Throughout his life he had defended himself and his sanity through rebellion, which was all he could think to do then, in that instance. Rebel against the Alpha Quadrant, his father, her… himself. Ignore the pain, ignore the hurt, and live under the belief that as long as he didn’t have to face it he would be fine… Except he was being forced to face it and he didn’t like it. He didn’t know how to deal with it, didn’t *want* to deal with it, and wasn’t quite ready at that moment in time to face the problems that came from both ends of their bruised and battered psyches.

“Because talking about something is different than living it. Because I had no idea just how much it all would entail. Because I didn’t want to believe that my wife cared so little for her husband and child that she would treat us this way,” he shouted, unable to stop himself, then later unbelievably shocked that it had slipped out the way it had. But by that time it was too late… too late to take it back, too late to admit that in that moment she was the scapegoat for everything, all together, as a whole.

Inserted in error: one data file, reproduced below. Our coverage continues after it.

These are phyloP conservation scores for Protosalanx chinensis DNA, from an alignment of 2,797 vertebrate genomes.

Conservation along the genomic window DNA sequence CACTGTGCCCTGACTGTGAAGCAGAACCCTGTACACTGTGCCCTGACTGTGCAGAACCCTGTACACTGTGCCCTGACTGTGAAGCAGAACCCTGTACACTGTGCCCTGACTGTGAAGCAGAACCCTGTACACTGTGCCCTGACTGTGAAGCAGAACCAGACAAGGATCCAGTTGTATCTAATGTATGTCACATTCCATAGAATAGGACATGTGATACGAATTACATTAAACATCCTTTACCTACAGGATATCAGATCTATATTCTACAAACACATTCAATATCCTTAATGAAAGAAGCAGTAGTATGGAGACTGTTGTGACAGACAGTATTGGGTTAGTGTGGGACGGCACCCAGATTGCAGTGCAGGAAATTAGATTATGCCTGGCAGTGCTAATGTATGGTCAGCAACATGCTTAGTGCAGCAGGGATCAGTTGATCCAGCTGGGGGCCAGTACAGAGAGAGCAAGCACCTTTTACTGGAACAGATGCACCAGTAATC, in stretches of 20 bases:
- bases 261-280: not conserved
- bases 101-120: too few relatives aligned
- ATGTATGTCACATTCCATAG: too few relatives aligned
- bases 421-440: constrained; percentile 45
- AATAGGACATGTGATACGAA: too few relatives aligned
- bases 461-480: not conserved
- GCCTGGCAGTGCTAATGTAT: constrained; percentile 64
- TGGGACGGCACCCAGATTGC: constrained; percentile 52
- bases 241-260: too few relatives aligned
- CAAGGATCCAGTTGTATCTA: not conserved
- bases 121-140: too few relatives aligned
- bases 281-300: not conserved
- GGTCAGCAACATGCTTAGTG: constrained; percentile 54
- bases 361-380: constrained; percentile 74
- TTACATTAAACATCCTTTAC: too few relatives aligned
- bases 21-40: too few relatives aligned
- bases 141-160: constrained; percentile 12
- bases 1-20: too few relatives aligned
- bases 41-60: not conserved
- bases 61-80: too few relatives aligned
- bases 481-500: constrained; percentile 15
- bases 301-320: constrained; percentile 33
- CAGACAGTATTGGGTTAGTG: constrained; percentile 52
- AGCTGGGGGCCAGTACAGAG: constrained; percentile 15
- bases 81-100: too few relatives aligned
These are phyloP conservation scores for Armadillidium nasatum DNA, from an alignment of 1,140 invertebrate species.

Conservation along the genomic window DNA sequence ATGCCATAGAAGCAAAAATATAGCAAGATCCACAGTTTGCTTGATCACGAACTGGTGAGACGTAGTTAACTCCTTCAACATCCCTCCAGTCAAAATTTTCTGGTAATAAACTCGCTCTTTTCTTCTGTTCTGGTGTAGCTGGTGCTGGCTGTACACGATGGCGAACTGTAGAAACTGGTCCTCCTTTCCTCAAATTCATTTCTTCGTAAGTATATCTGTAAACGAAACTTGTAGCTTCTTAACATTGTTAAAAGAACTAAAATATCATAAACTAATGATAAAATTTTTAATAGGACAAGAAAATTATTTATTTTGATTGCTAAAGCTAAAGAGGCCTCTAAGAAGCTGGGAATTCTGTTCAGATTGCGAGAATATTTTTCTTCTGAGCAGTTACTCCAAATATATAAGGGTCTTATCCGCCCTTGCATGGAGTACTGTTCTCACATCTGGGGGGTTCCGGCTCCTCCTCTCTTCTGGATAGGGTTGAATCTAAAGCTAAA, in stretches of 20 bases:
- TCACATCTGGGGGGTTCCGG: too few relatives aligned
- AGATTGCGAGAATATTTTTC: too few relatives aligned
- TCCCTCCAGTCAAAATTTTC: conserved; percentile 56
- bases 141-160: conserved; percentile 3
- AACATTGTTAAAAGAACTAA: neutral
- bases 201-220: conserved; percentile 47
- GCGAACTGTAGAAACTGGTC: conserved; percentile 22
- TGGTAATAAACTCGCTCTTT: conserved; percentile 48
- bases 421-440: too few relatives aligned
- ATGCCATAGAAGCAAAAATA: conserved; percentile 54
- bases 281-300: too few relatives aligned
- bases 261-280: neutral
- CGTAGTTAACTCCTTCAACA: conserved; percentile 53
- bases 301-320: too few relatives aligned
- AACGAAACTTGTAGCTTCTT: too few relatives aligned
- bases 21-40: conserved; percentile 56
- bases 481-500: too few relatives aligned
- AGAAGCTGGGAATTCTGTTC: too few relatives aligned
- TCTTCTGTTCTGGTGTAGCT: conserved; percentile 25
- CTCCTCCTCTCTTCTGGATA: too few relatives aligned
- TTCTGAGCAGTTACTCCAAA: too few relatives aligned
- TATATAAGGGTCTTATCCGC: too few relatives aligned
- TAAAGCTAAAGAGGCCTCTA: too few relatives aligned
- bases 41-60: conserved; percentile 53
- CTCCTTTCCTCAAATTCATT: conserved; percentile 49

For the first time in a long time B’Elanna Torres saw red. Her vision swam, her blood boiled, she felt dizzy with anger, dizzy with rage. In fact she scared herself with it, jolting her out of this dark and stormy place to pin her face to face with every bit of self restraint and sheer will she had tried so hard to exert over the more primitive part of her being throughout her life.